What's The Scoop On Giving Toddler Formula To Infants?

Spilled formula milk from a can with a scoop beside an opened baby feeding bottle.

In light of the formula shortage and the “do’s and don’t” lists coming out by major organizations, I want to take a second to go through the evidence of some of the most recent statements so that you can understand where their decision comes from, but more importantly, so you have the information you need to make a decision that is in the best interest of your family. While big organizations get to live in a space of hypotheticals, parents can’t. You understand that there is a difference between optimal and necessary, and sometimes your top few options aren’t available.

When you are faced with moving down the list away from the things you want, you often run into choices that simply became necessary, and as a parent, it can feel terrifying making those choices for your baby.

So, with this in mind, what is the scoop on using a toddler formula for an infant, if other options aren’t available?



In the US, the FDA regulates Infant Formula and Toddler Formula differently. The regulation for infant formula is more regulated. The FDA does not ‘approve’ of any formula, but they do control distribution of those products in the US. In order to be commercially marketed in the US an an infant formula, it must meet specific criteria.


The criteria that the FDA sets out for infant formula have parameters for:

  • Minimum and Maximum Nutrient Composition.
    Those requirements can be found here. These are the nutrient levels that in the FDA has established for infants under the age of one.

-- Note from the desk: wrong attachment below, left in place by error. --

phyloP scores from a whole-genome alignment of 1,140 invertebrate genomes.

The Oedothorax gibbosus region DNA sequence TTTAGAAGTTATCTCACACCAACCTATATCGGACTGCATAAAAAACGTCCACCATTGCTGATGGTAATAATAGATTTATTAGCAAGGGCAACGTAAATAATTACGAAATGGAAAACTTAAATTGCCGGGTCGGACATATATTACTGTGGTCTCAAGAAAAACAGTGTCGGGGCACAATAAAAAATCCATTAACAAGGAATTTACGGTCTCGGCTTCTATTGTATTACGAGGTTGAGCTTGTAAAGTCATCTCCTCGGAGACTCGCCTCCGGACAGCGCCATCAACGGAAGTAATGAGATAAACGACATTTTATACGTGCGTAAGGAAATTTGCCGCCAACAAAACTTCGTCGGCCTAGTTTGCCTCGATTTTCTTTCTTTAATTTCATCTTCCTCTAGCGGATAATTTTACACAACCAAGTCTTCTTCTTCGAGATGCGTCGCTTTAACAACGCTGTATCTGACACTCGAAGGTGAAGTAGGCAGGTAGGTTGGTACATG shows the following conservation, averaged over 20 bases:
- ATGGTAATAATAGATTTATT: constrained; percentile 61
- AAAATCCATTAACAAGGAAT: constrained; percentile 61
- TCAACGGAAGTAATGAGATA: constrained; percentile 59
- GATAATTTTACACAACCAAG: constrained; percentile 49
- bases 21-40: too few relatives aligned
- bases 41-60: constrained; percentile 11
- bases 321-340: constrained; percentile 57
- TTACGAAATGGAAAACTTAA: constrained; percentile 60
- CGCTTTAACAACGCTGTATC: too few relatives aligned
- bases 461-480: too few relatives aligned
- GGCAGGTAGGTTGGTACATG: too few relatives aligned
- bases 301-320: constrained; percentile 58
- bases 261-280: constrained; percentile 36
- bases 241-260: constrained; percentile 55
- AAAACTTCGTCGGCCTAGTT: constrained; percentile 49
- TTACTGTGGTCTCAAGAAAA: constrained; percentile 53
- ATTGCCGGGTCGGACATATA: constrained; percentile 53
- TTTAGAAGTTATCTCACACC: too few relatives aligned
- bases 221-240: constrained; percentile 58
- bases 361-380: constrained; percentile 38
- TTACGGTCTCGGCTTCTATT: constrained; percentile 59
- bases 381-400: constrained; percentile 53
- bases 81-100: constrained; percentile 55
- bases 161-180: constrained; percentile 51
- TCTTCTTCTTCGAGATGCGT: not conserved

• Specific labeling requirements.
    The FDA has very specific labeling requirements for infant formula, and when a formula manufacturer does not meet those standards, the formula will be recalled. Here is an example of a recall due to a labeling challenge, which had absolutely nothing to do with the appropriateness or safety of the product for most babies. These formulas are used extensively (and safely) in Europe. They are simply missing a statement about insufficient iron for infants which could potentially impact a very small subset of infants.

  • Infant formula manufacturing has specific and strict quality control requirements for tracking ingredients and for maintaining safety throughout the manufacturing processes.
    This allows production to be able to be tracked and halted if there is a problem, and helps to ensure adequate safety is taken to make sure that infant formula is safe during manufacturing. The FDA inspects infant formula manufacturing plants yearly as well. Many formula manufacturers who make infant formulas also make toddler formulas, and they are likely made them at the same manufacturing plant with the same ingredients.

  • Specific Language requirements